What might surprise many residents is that debt service, employee pension and OPEB obligations are an enormous percentage of the budget. Principal and interest cost on the town’s debt is over $14 million. Pensions cost the town over $16 million, and it appears OPEB costs over $10 million each year. Therefore, almost 20% of the town’s budget goes to decisions made many years ago, and does not fund current town needs and potential projects.
Westport residents should thank our current town leaders for doing what is needed to control costs and manage the town’s obligations.
Last Sunday, retired businessman and 35-year resident Jim Goodrich offered some thoughts here on the town budget — including the pension liability.
His “06880” piece elicited strong reactions — including several explanations of the pension fund. Today, Jim addresses those responses.
You’re never too old to learn.
By going to the recent Board of Finance meeting, thinking about that meeting, then posting observations that generated considerable feedback, I’ve picked up a bit more understanding about my town. I find it useful. Maybe you will too.
I called the pension fund “elephant in the room” a $3 million problem. Is it really an $8 million problem — or $30 million?
The answer is: It’s all 3 problems. Here’s — in rounded numbers — is why.
The $30 million refers to an unfunded shortfall in the town’s obligation to the pension fund for municipal employees. (Teachers are not included; they’re covered at the state level.)
The $8 million refers to the annual amount the town must pay for the next 30 years, in order to fulfill its pension obligations.
Now it gets really interesting.
The $3 million represents a reduction to the $8 million annual payment the actuaries say the town should pay into the pension fund. Why would Westport pay only $5 million of the $8 million into the fund, creating a larger long-term obligation?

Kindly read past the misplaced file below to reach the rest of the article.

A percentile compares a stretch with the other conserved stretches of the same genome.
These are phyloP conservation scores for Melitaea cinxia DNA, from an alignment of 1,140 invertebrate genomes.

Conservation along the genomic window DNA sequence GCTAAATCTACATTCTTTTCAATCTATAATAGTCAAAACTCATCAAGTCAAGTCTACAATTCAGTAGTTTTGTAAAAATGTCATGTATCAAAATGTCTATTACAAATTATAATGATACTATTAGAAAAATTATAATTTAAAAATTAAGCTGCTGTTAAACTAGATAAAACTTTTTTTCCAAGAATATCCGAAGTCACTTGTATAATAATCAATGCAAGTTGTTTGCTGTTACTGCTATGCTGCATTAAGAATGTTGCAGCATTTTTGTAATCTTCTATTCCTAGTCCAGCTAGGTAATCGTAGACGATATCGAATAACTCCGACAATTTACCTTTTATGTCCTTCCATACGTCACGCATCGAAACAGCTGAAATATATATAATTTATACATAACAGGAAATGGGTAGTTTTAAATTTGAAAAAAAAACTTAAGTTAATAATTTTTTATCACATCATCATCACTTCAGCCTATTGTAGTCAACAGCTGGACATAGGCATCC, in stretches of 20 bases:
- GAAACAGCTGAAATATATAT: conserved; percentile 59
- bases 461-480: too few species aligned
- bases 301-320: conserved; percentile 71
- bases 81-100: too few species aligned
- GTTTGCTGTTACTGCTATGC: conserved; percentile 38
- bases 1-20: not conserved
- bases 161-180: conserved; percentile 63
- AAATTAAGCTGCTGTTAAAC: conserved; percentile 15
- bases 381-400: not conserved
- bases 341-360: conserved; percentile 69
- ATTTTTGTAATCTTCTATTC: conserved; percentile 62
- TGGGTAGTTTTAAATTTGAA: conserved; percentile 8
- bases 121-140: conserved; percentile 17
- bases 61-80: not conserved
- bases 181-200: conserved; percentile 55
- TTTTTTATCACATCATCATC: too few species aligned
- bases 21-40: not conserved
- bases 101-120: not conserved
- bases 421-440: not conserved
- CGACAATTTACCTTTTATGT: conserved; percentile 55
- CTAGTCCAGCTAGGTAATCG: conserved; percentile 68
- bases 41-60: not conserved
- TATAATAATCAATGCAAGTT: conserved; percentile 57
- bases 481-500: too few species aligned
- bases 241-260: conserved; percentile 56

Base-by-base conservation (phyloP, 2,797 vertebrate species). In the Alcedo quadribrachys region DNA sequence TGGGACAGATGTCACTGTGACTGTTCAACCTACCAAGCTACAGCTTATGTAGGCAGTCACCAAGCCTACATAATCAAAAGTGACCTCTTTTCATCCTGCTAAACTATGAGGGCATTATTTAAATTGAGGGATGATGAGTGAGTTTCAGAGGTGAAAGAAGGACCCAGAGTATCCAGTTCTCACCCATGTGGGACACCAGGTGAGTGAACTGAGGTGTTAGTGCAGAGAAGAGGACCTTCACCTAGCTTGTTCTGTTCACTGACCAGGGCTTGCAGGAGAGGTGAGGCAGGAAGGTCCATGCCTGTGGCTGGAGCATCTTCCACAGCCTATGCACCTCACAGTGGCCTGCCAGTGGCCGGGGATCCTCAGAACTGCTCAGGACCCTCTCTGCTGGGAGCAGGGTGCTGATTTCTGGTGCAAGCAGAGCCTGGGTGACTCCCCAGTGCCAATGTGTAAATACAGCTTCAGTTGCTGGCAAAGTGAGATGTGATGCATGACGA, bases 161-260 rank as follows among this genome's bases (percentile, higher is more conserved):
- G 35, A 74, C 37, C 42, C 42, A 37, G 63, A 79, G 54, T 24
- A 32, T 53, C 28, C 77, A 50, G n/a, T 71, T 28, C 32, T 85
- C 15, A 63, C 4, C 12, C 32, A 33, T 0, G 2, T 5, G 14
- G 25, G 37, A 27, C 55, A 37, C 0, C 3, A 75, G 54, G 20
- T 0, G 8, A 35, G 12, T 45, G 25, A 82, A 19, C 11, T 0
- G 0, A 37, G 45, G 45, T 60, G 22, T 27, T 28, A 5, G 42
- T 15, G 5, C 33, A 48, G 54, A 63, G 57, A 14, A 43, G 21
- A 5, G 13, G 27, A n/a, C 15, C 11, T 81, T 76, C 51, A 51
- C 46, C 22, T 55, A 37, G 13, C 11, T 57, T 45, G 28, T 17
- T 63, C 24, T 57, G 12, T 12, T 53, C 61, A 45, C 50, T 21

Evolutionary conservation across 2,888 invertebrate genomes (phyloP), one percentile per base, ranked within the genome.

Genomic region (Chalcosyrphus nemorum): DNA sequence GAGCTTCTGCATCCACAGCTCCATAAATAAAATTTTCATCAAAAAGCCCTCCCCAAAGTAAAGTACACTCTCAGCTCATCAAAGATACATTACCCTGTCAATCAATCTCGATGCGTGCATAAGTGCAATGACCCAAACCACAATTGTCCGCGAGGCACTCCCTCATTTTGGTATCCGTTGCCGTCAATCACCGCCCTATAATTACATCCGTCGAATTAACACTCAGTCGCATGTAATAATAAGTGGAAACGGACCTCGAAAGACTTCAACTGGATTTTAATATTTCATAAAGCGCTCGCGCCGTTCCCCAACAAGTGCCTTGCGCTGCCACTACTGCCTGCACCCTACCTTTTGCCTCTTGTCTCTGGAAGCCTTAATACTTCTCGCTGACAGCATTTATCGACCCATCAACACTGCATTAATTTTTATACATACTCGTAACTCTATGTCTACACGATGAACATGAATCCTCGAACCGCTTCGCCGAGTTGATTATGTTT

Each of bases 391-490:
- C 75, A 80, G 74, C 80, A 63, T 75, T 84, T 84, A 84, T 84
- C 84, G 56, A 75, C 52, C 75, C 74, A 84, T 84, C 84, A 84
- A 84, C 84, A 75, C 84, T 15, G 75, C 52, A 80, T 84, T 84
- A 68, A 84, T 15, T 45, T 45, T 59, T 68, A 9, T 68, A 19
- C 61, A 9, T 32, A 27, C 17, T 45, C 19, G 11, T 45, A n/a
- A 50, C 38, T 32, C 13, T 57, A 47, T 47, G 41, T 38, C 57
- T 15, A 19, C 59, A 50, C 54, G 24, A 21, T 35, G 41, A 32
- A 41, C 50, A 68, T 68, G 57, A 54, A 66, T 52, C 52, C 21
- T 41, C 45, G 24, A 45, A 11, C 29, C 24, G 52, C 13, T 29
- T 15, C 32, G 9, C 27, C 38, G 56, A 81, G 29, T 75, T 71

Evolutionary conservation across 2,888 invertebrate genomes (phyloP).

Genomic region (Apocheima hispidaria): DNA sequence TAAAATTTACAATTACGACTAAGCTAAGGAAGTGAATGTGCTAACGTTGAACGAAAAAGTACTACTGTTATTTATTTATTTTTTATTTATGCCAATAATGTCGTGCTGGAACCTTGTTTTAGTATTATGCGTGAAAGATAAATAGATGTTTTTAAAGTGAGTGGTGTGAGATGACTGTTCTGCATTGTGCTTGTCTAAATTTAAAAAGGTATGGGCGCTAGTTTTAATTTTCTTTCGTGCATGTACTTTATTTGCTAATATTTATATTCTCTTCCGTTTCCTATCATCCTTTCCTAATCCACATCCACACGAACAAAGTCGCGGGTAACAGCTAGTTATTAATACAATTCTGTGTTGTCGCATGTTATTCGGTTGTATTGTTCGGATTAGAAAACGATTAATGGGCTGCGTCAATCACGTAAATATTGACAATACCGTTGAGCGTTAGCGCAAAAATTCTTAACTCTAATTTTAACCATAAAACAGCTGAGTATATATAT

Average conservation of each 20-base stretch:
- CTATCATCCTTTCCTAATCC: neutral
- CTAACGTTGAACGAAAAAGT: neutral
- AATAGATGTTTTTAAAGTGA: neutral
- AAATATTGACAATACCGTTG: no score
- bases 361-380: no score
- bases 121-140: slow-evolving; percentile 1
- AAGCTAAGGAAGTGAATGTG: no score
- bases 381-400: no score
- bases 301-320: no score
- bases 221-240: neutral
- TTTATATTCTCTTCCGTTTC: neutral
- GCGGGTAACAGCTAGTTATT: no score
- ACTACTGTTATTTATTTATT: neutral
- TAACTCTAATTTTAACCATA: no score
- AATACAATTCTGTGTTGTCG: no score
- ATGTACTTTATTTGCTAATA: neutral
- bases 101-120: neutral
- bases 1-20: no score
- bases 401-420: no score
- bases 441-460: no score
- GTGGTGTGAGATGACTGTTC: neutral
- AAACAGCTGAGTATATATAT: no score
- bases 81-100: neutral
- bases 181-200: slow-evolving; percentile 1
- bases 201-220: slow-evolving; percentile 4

This is not where our pension fund is. We hope.
The answer is pretty straightforward. By underpaying the pension fund, town and Board of Ed budgets can be more fully funded without having to raise taxes as much, or at all. Of course, the amount of the underpayment must be paid someday — just not now.
There are all kinds of discussions knowledgeable people can have on this point — and much of the subtext at the recent Board of Finance meeting dealt with this issue. What seems to be going on is “fiscal responsibility” versus “competent resource management” in balancing important community needs and the taxpayer’s ability to pay. The BOF is the place these discussions should take place.
Currently, town and school officials are finalizing details to show what a total of $2.6 million cut in funding will mean to educational programs, as well as vital services. The public does not yet know the exact cuts to be made — but they are expected to be serious.
What does “serious” mean? It could easily be headcount cuts to police, fire and teaching personnel, plus public works and all other town departments. What may get hit are all the “S”s – safety, security and schools — as well as Westport’s large “Q” (quality of life).
So pay attention. We may know within a few days what the cuts will bring. By Wednesday the BOF will have voted — and then it’s a done deal.
For a moment, consider what would happen if the BOF went in another direction and simply reinstated the $2.6 million to the town and school budgets. Would the world come to an end?
No. But taxes would go up by an average of about $260 for each Westport household. There are 2 people in my household. That’s $130 for each of us for the year. It’s $2.50 a week — 36 cents a day. For safety, security, excellent schools and quality of life — I don’t know about you, but it seems like a bargain to me.
(What do you think? To contact the Board of Finance, click here.)